It's the first Wednesday of the month and thus time for ADP Employment data.  The stated intention of this report is to predict the final revision of the official nonfarm payroll (NFP) count in the big jobs report that follows 2 days later.  Because of its connection to NFP, ADP payroll data has been a very big market mover at times.  But because NFP counts and revisions have often defied logic, ADP (which is arguably in a much better position than the US government to keep a timely and accurate finger on the pulse of payrolls) has also been called into question in terms of relevance. 

Despite that, a BIG beat or miss in the ADP data has always been worth something to the bond market--at least during times where the bond market is tuned in to payrolls counts.  Now today, we have the biggest-ever beat (i.e. the payroll count was much higher than expected).  Ironically, it is also the 2nd worst payroll count of all time according to ADP.  In other words, expectations were for staggeringly awful job losses (-9 million) and the actual report was merely awful (-2.76 million).  Everything's relative when it comes to econ data.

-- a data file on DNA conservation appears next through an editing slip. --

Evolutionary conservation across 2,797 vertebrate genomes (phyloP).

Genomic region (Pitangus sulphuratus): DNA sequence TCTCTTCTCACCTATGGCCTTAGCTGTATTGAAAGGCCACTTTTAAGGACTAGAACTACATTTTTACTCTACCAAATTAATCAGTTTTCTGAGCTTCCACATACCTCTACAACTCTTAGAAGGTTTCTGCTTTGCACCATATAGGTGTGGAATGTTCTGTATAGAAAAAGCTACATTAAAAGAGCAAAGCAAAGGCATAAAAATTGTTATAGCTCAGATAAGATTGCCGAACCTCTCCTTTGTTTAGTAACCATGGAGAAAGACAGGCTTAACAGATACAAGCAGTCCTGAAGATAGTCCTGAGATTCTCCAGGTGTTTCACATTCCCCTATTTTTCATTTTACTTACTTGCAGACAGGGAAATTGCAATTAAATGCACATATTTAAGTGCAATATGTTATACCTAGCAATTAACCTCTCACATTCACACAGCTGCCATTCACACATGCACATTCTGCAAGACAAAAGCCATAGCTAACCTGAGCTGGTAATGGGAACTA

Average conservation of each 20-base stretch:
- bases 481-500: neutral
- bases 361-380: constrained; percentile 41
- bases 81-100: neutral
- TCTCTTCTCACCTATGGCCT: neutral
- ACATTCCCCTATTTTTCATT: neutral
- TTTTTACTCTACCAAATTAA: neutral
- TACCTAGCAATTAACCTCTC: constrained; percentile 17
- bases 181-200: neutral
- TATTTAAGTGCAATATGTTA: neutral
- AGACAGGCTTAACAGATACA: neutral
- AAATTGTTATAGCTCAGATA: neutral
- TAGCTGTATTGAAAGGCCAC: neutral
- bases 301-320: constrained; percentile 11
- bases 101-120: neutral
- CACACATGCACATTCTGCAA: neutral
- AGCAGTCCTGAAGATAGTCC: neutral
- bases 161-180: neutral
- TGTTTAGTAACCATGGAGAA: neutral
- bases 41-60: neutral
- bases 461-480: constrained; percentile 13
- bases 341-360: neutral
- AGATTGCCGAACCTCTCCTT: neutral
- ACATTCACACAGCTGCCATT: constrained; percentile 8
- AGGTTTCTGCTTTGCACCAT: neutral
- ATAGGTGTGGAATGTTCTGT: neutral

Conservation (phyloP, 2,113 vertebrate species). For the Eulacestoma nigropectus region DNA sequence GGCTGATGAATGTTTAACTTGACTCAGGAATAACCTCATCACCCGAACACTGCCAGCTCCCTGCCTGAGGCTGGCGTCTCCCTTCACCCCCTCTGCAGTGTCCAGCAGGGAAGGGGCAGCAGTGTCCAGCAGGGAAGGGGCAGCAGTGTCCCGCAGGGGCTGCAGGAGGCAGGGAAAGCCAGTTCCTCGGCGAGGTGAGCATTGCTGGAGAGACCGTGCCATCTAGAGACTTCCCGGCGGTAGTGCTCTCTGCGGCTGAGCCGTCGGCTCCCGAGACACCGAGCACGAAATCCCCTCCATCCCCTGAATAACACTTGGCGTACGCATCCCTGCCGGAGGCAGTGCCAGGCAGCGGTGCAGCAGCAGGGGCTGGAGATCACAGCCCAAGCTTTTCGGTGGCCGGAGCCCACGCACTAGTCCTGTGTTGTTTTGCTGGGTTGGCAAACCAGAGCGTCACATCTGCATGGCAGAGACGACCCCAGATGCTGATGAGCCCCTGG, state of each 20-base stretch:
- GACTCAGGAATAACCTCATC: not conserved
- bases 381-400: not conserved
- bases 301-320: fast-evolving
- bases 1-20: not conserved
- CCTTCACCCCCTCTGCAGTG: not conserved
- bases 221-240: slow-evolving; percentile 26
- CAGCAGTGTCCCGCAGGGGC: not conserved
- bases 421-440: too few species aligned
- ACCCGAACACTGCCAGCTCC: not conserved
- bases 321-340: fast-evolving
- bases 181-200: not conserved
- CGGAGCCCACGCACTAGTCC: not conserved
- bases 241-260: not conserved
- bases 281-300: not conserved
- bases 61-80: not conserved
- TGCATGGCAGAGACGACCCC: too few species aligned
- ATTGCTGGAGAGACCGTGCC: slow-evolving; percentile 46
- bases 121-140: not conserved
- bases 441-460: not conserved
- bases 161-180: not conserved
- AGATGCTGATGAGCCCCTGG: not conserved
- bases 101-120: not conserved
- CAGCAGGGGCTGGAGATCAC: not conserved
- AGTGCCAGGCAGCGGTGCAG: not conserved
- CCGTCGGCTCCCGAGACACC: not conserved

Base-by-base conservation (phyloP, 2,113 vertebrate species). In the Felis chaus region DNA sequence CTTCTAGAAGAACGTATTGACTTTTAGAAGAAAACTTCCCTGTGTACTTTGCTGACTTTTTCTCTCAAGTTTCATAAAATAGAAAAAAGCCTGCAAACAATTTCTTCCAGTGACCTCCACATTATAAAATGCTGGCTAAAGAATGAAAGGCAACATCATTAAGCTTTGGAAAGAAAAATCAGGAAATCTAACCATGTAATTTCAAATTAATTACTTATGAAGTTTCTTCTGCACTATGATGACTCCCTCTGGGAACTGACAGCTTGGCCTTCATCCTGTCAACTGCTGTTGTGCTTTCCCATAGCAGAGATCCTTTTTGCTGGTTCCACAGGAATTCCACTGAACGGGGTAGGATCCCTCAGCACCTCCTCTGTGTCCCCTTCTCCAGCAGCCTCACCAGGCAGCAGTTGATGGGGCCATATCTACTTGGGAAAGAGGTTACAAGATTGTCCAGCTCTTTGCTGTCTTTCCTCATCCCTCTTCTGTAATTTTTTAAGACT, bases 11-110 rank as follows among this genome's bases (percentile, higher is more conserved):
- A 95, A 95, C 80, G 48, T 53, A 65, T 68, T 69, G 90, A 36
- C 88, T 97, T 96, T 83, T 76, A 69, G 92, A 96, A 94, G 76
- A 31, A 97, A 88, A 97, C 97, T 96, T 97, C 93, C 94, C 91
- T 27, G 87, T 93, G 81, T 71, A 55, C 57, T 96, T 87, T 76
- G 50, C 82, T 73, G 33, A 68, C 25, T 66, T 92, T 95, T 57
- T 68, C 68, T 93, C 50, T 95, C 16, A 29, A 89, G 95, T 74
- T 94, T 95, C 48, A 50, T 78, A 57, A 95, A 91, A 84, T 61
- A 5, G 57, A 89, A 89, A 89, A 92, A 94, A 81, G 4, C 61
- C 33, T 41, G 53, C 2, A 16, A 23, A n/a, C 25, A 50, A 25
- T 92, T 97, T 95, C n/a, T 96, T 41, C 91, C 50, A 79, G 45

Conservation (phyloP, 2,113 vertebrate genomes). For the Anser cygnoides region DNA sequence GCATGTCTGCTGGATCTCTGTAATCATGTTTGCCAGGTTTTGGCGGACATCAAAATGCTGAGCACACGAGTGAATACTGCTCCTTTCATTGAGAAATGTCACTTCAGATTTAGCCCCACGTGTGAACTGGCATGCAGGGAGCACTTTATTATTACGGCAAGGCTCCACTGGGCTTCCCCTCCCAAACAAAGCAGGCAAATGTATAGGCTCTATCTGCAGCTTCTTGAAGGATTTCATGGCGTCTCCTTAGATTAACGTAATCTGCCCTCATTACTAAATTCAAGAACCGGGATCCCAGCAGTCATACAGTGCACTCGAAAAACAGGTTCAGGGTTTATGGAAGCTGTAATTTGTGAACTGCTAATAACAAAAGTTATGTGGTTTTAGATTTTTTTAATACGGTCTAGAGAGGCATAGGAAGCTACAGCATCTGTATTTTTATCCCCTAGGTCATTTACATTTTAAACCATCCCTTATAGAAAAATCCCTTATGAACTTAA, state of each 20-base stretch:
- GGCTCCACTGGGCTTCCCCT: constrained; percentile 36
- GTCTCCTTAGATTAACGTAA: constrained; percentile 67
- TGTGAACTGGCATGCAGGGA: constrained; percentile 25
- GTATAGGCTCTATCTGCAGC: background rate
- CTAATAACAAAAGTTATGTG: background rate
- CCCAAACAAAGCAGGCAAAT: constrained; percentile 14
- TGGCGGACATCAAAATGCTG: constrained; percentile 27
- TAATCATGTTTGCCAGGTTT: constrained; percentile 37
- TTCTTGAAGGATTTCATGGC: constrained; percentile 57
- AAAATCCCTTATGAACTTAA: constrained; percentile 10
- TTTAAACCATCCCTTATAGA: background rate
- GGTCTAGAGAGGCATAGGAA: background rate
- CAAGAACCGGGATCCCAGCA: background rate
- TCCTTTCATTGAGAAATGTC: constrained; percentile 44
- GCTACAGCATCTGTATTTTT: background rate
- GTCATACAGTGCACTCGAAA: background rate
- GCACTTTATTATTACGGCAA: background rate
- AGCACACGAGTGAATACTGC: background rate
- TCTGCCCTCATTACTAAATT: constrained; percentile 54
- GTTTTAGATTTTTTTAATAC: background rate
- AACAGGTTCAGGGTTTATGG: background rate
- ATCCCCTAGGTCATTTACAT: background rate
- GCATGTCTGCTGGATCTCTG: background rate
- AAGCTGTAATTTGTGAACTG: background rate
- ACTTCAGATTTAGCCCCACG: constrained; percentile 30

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As recently as yesterday, I reiterated that the bond market doesn't have much of a reason to pay attention to employment data until it gets much closer to a more normal historical range.  After all, if we're still counting payrolls that are millions weaker than any historical frame of reference, we're obviously still in the thick of the unprecedented coronavirus labor market drama.  We actually need to see jobs ADDED to the economy before we'll truly have a sense of a shift.  Negative numbers are merely measuring how quickly jobs continue to go away.

All that having been said, the market can't help but pay some attention to such a big beat in economic data.  The fact that it has only been worth a few bps of weakness--if that--in Treasury yields is a testament to the bond market's generally dispassionate stance on data.  The problem today is that it only takes a few more bps of weakness to create big questions for the broader trend.  The existing losses already put yields back in the previous uptrend (yellow lines below).  If this weakness remains intact, it also triggers a shift in momentum indications (purple line crossing above green line in the stochastic oscillator at the bottom of the chart).  And perhaps most simply, if yields break above .74% by any meaningful amount, it would be the first time in that territory since early April.